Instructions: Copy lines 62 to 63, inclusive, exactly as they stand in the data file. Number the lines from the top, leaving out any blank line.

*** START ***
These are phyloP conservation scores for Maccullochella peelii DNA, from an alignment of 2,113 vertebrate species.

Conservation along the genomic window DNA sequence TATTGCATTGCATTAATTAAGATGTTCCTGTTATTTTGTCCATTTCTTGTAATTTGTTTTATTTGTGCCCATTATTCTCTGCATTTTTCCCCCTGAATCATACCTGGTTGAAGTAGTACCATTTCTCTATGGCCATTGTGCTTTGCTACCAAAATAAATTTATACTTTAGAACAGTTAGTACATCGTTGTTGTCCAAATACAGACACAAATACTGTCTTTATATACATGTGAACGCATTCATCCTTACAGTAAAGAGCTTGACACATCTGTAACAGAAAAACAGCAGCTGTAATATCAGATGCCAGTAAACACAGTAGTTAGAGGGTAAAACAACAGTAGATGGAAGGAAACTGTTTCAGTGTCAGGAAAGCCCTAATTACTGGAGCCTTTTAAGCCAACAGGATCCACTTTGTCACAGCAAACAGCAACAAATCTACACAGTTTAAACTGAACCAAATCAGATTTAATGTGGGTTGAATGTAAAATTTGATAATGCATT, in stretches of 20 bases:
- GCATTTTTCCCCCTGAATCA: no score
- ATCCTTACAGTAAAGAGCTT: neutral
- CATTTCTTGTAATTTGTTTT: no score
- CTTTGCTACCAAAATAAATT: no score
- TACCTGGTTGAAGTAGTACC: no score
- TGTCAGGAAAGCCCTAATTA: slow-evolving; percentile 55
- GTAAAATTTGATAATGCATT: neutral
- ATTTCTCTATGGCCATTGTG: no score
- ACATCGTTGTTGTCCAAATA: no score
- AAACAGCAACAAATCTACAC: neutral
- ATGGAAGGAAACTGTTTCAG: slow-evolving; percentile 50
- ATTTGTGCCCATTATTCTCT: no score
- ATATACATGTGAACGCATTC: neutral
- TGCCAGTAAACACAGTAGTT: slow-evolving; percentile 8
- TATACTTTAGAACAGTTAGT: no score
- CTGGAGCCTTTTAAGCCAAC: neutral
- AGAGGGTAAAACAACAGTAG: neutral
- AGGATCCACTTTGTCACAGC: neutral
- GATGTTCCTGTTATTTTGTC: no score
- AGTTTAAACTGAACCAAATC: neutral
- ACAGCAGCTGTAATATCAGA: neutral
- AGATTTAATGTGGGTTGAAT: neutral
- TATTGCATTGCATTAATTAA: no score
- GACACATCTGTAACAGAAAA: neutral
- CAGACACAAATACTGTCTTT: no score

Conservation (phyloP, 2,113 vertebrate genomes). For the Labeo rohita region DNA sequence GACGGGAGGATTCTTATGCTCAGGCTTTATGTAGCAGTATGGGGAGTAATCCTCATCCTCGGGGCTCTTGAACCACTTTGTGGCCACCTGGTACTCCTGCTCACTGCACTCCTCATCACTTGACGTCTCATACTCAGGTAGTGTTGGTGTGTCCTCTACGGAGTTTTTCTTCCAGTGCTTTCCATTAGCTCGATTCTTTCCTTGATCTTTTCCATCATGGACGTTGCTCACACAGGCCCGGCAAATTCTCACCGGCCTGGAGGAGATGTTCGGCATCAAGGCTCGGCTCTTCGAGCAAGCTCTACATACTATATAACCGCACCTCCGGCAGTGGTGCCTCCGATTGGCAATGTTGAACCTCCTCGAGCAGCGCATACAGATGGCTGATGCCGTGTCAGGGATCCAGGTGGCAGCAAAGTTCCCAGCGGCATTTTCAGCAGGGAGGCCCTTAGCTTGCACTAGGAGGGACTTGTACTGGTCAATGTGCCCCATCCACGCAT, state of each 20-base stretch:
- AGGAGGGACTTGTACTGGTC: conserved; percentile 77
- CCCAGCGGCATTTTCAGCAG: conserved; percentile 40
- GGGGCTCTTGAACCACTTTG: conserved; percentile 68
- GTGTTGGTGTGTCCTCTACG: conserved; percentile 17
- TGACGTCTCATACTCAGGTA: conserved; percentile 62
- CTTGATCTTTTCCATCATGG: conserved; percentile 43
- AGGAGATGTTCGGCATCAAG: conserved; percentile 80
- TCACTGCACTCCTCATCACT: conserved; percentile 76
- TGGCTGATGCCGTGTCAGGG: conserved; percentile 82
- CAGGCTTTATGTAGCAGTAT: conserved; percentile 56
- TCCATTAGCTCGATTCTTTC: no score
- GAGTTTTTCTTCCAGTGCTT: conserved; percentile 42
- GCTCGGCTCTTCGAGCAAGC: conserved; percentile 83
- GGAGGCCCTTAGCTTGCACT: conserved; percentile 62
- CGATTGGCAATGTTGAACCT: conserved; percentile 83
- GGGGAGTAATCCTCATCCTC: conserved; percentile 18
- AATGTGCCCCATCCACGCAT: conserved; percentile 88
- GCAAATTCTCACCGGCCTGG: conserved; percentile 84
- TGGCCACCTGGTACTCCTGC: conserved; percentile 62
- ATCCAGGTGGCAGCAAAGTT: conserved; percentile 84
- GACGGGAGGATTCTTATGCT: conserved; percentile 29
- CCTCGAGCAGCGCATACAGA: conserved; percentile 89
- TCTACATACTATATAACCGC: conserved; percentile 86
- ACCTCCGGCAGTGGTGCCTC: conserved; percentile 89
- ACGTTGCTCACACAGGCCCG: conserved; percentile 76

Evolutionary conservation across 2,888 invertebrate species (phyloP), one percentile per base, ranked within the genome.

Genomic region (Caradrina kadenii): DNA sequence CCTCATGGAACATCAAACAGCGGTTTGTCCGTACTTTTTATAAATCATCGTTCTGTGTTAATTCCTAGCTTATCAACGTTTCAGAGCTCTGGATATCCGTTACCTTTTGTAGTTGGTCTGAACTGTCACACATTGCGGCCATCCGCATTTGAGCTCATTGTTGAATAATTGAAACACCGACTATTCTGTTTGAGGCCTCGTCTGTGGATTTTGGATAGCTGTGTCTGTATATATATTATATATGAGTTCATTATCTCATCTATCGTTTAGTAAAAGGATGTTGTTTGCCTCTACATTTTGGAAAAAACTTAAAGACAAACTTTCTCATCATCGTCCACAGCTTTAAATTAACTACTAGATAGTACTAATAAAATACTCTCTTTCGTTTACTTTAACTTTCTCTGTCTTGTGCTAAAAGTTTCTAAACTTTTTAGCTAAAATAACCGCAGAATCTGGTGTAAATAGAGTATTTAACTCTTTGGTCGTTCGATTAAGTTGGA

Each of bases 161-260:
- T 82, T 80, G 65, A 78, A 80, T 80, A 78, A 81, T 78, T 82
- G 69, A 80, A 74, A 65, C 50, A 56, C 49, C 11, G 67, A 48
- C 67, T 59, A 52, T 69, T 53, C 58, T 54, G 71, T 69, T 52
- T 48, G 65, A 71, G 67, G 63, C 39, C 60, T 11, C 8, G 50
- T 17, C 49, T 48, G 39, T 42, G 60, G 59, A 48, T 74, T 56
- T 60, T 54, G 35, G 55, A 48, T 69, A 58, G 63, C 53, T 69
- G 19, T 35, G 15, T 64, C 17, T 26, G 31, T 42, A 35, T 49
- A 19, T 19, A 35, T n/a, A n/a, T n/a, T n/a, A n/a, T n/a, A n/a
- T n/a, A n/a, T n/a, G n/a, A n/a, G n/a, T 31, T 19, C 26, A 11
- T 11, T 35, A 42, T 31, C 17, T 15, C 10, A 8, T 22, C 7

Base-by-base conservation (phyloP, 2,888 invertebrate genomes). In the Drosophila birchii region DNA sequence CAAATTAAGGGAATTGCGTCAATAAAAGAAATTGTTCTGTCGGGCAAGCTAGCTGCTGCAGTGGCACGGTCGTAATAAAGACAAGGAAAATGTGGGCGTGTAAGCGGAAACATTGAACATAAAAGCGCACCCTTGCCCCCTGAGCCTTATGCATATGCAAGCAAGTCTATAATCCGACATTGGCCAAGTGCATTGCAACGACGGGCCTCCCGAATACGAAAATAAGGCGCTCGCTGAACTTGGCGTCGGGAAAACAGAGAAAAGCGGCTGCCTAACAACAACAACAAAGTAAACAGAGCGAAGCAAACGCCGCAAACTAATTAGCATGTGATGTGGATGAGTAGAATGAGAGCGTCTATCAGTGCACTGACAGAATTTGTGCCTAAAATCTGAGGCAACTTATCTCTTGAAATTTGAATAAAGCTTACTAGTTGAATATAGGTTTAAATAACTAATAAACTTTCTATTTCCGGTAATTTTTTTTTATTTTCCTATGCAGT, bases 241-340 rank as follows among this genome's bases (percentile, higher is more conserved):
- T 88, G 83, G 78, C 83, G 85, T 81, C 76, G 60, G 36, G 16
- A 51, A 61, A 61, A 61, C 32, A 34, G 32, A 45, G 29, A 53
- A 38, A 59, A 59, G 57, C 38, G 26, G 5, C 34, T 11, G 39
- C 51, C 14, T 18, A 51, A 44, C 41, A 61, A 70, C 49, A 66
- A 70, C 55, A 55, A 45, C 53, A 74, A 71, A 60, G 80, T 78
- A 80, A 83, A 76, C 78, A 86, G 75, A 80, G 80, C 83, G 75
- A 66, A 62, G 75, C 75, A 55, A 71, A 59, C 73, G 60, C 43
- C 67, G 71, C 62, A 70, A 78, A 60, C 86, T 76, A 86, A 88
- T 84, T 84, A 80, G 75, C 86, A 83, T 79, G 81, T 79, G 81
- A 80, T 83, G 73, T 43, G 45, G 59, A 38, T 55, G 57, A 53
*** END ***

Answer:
- T 60, T 54, G 35, G 55, A 48, T 69, A 58, G 63, C 53, T 69
- G 19, T 35, G 15, T 64, C 17, T 26, G 31, T 42, A 35, T 49